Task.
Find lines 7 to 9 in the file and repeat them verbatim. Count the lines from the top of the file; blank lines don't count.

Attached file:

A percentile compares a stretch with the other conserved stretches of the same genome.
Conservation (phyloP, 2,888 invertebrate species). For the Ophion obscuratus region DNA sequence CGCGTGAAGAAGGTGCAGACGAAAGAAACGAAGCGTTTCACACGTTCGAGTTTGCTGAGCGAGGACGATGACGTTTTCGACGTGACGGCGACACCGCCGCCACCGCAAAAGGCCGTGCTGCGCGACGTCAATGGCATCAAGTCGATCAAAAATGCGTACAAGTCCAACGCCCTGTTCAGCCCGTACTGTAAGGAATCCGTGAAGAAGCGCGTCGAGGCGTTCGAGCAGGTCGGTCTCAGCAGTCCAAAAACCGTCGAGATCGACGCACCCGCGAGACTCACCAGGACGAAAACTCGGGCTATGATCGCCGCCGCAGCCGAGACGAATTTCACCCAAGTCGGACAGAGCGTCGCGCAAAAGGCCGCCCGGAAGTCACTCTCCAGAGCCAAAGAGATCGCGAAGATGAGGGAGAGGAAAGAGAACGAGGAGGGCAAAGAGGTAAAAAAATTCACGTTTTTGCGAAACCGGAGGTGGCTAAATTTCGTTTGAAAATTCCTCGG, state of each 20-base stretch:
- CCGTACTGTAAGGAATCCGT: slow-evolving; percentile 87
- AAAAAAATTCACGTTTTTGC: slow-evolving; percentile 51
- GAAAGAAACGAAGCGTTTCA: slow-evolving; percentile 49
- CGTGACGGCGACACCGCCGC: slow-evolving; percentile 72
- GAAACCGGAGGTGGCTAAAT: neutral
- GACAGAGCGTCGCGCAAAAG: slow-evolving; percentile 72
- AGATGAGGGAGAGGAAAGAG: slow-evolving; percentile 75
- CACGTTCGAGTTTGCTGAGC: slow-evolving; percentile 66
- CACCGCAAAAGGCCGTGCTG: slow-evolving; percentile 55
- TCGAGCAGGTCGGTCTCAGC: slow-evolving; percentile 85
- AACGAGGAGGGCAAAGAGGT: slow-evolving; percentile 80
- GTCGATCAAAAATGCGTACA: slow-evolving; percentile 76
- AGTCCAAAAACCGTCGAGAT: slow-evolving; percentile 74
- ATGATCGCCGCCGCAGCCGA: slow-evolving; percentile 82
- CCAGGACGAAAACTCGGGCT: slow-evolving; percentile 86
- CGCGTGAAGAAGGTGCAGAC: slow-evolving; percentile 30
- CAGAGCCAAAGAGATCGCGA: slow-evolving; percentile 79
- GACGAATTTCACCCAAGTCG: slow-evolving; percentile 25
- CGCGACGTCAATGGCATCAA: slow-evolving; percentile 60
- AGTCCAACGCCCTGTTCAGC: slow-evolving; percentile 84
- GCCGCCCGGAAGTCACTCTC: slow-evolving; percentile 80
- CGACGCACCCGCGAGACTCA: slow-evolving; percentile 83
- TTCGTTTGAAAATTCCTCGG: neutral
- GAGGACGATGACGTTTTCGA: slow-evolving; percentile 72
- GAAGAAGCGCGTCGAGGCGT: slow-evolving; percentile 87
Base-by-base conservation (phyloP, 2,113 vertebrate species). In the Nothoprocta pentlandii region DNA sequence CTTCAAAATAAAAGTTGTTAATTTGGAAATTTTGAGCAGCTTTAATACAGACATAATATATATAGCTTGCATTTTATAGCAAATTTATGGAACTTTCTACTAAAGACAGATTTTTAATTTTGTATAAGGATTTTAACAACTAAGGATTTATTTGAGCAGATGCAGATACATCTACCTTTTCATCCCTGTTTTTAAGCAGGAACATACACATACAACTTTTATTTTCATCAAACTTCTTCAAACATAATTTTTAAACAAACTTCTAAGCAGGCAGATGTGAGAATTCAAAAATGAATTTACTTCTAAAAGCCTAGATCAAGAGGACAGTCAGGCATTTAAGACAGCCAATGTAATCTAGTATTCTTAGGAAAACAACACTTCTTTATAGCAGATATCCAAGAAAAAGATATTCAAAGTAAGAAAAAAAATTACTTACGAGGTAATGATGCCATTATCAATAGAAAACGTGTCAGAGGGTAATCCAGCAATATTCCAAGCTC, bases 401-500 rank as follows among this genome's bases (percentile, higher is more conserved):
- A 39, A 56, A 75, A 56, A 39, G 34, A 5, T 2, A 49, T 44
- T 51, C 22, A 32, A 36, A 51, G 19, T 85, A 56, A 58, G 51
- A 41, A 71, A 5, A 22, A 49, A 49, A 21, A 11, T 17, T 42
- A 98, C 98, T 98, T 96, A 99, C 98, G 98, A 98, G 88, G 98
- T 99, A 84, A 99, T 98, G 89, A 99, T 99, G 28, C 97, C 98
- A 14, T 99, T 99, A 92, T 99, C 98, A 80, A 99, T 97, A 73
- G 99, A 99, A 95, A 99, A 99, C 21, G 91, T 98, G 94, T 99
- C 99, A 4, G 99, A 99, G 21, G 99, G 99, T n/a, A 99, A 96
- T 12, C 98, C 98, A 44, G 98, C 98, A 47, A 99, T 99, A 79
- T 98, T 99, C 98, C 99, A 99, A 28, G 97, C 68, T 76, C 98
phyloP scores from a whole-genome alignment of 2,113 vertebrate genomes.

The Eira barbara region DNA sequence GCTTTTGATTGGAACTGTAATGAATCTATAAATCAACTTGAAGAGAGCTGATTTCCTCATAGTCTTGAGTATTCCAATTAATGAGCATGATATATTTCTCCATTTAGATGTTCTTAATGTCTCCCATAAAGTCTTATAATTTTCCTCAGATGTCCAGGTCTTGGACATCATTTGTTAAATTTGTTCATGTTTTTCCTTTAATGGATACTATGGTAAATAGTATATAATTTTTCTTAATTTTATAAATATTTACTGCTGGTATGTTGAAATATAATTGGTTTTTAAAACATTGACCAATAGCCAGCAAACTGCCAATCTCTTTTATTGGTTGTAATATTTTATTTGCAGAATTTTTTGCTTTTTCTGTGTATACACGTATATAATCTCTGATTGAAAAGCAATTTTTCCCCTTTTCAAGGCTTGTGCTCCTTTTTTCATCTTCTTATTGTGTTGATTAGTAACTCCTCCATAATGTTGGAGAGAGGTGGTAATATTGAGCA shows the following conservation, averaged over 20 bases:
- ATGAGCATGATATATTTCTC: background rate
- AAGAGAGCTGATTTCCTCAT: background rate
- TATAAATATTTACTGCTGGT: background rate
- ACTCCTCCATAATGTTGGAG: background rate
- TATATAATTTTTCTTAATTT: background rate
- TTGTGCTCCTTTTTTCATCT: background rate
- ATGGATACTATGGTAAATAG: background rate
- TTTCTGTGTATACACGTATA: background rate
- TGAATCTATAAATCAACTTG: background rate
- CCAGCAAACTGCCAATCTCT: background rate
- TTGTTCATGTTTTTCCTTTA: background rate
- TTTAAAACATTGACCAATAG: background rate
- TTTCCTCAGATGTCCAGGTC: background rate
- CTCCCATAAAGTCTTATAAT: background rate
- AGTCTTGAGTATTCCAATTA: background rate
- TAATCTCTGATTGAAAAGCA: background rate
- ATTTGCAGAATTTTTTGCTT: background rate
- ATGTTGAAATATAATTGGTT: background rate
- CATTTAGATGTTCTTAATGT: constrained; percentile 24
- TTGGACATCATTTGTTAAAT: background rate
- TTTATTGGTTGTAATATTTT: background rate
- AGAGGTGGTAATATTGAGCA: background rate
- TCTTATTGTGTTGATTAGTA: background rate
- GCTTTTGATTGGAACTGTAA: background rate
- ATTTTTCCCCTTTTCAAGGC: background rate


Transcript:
- GAAACCGGAGGTGGCTAAAT: neutral
- GACAGAGCGTCGCGCAAAAG: slow-evolving; percentile 72
- AGATGAGGGAGAGGAAAGAG: slow-evolving; percentile 75